You are on page 1of 2

Don Nolan-Proxmire

Headquarters, Washington, DC August 23, 1996
(Phone: 202/358-1983)

Allen Kenitzer
Goddard Space Flight Center, Greenbelt, MD
(Phone: 301/286-2806)

Jarrett Cohen
Hughes STX Corp.
Goddard Space Flight Center, Greenbelt, MD
(Phone: 301/286-2744)

RELEASE: 96-173

NASA AWARDS $25.8 MILLION TO ADVANCE
SUPERCOMPUTING APPLICATIONS

NASA has awarded a series of cooperative agreements
valued at $25.8 million, supporting collaboration among NASA,
nine investigator teams and Cray Research, Eagan, MN, to
achieve supercomputer applications ten times faster than
available today.

The advances being pursued, which will provide a new
understanding of the fundamental problems in the Earth and
space sciences, include modeling changes in global climate
and the Earth's interior, simulating the evolution and
dynamics of stars, probing microgravity environments, and
processing remote sensing imagery and signals. For broader
benefit, the new computer programs and documentation will be
made available to the research community on the World Wide
Web's National High Performance Computing and Communications
(HPCC) Software Exchange at:

http://nhse.cs.utk.edu/home.html

The three-year agreements are funded through the Earth
and Space Sciences (ESS) Project of NASA's HPCC Program.

Science advances will be enabled by a 384-processor CRAY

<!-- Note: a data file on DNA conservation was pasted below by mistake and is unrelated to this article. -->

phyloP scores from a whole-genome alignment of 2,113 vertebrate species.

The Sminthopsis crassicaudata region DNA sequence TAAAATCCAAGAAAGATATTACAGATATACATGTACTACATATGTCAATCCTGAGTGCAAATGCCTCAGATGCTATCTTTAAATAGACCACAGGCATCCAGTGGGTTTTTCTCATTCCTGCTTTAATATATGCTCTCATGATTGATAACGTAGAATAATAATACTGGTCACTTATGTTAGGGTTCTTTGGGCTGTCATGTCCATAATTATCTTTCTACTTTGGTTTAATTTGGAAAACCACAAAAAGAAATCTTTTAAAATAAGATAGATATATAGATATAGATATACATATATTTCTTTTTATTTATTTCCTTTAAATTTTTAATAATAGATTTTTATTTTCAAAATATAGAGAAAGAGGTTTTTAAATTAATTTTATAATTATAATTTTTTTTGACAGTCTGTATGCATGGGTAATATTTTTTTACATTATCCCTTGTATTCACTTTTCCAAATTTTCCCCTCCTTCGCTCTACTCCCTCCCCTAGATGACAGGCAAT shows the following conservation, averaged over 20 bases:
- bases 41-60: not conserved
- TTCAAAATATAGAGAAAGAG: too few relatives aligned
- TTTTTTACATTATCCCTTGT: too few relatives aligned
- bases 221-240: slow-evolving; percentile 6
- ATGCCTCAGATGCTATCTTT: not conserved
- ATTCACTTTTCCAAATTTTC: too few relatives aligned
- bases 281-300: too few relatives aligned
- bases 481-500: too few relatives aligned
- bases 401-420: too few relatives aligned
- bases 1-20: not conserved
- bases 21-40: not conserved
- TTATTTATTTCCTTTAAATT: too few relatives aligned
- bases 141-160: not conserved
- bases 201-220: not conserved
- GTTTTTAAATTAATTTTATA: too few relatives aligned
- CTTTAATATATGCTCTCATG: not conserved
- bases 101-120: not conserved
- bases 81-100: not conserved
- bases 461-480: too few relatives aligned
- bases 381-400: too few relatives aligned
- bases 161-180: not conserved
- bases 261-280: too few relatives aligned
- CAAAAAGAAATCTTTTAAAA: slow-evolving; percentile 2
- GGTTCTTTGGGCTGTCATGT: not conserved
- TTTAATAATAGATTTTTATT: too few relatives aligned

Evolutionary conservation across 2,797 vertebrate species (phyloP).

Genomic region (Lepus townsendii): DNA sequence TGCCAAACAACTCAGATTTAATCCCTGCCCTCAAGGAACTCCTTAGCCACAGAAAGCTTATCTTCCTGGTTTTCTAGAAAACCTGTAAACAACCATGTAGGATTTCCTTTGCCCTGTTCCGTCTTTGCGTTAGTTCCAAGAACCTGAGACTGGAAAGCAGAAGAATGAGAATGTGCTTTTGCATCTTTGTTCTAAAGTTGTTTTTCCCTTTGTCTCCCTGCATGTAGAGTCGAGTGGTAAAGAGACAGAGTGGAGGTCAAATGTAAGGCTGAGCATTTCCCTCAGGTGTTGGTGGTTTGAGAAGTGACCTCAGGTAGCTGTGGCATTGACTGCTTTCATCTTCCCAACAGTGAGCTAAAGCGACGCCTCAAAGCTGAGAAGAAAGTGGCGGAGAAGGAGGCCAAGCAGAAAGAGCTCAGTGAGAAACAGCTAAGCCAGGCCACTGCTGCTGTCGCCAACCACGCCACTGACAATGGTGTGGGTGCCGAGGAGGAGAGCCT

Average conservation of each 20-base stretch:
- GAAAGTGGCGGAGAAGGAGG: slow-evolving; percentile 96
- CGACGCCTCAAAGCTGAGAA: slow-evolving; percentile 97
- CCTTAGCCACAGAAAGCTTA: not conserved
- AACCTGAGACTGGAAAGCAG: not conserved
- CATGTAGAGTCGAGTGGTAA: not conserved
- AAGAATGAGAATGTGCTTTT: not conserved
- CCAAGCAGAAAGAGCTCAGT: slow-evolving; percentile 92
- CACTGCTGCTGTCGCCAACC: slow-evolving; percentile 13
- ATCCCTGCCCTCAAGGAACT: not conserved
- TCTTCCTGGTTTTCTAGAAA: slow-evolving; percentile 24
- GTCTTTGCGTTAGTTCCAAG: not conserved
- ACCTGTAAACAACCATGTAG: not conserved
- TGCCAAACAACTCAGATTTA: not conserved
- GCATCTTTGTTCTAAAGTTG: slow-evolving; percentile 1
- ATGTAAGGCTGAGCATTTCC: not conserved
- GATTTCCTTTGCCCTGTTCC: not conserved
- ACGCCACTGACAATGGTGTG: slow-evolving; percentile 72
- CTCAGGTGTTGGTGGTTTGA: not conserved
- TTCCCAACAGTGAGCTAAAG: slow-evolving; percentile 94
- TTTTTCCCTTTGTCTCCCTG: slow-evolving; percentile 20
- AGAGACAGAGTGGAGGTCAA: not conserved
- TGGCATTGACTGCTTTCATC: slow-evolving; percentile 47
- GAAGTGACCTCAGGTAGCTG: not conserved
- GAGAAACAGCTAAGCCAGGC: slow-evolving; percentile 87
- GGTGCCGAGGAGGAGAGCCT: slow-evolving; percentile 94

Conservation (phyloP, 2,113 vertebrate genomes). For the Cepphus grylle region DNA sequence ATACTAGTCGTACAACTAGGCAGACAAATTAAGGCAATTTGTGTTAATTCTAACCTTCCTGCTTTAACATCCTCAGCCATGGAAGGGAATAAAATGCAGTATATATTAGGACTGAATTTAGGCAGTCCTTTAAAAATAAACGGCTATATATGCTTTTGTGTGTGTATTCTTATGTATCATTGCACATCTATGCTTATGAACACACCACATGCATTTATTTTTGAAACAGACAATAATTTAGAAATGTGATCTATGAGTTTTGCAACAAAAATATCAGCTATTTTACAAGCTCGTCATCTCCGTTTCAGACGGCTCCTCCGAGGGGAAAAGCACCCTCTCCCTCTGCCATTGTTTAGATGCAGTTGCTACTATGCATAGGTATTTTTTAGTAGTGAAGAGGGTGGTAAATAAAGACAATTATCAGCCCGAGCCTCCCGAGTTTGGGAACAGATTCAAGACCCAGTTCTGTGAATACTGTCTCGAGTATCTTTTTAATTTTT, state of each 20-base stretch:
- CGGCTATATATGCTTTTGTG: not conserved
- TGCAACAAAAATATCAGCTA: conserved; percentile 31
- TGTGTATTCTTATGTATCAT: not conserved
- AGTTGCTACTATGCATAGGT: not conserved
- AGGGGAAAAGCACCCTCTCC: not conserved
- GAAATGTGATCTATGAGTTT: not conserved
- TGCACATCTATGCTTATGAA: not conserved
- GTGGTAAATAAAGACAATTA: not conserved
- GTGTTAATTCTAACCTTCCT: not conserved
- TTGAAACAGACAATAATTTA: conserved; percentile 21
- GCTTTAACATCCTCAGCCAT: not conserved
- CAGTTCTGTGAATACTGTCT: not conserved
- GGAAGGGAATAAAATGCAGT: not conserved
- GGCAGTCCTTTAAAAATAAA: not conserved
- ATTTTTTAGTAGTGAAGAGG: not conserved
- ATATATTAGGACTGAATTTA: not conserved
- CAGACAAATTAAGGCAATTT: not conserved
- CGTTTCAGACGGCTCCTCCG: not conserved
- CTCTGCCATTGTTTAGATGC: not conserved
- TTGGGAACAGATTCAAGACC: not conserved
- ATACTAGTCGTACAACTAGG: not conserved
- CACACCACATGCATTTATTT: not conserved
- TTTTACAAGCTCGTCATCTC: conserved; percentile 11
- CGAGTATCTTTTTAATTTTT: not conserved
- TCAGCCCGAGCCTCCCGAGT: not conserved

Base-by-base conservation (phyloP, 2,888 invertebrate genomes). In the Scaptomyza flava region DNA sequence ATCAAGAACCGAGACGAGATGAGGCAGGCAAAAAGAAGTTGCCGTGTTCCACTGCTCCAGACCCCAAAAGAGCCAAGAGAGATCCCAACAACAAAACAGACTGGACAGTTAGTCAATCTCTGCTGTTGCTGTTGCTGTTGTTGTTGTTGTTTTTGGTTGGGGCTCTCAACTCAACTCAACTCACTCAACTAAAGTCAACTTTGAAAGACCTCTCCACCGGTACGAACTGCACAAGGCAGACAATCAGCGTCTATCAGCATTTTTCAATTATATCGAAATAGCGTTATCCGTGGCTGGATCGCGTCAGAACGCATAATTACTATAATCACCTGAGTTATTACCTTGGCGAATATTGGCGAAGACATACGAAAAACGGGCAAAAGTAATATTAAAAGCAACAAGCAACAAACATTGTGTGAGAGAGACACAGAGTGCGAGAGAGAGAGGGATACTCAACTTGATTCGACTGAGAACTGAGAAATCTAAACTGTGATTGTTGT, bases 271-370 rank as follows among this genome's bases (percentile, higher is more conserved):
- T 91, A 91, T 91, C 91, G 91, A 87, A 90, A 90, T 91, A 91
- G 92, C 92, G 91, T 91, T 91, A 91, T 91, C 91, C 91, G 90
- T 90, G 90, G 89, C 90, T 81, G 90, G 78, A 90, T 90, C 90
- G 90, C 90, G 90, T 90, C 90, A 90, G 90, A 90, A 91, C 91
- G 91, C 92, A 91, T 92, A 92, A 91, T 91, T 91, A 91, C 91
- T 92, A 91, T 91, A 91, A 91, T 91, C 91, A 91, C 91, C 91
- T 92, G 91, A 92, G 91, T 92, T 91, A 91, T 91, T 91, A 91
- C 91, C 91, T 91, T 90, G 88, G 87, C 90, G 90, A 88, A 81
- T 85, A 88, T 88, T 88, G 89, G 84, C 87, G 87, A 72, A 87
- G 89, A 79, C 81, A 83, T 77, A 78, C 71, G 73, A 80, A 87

T3E supercomputer being placed at NASA's Goddard Space Flight
Center, Greenbelt, MD, as part of a $13.2 million agreement
with Cray Research. "With 49 billion bytes of memory and 230
billion floating point operations per second at peak
performance, this system will be NASA's leading testbed for
scalable parallel computing, in which a program's speed
increases proportionally with the number of processors," said
James Fischer, ESS Project Manager. Cray Research
subsequently will assemble a CRAY T3E as large as 1,024
processors to allow 100 billion floating point operations per
second sustained on investigator applications.
-more-
-2-

"This effort will further the Earth and space sciences
by helping to overcome one of high-performance computing's
greatest bottlenecks -- the lack of usable software for
parallel machines," said Lee Holcomb, Director, Aviation
Systems Technology Division at NASA Headquarters, Washington,
DC. "Such computational studies strongly mesh with NASA's
observational and theoretical programs and contribute to our
wider mission of scientific research and space exploration."

In August, Cray Research will place an interim CRAY T3D
system (the CRAY T3E's predecessor) with 512 processors and
32 billion bytes of memory at Goddard. By June 1997, NASA
and the investigators will complete transition to the 384-
processor CRAY T3E. Access to larger CRAY T3E systems will
occur before the program's conclusion in 1999. Time on the
computers will be divided among ESS Project and NASA HPCC
Computational Aerosciences Project investigations and other
NASA Earth and space sciences researchers.

Additional ESS Project information and details on the
specific investigations may be obtained on the World Wide Web
at the URL: http://sdcd.gsfc.nasa.gov/ESS/

-end-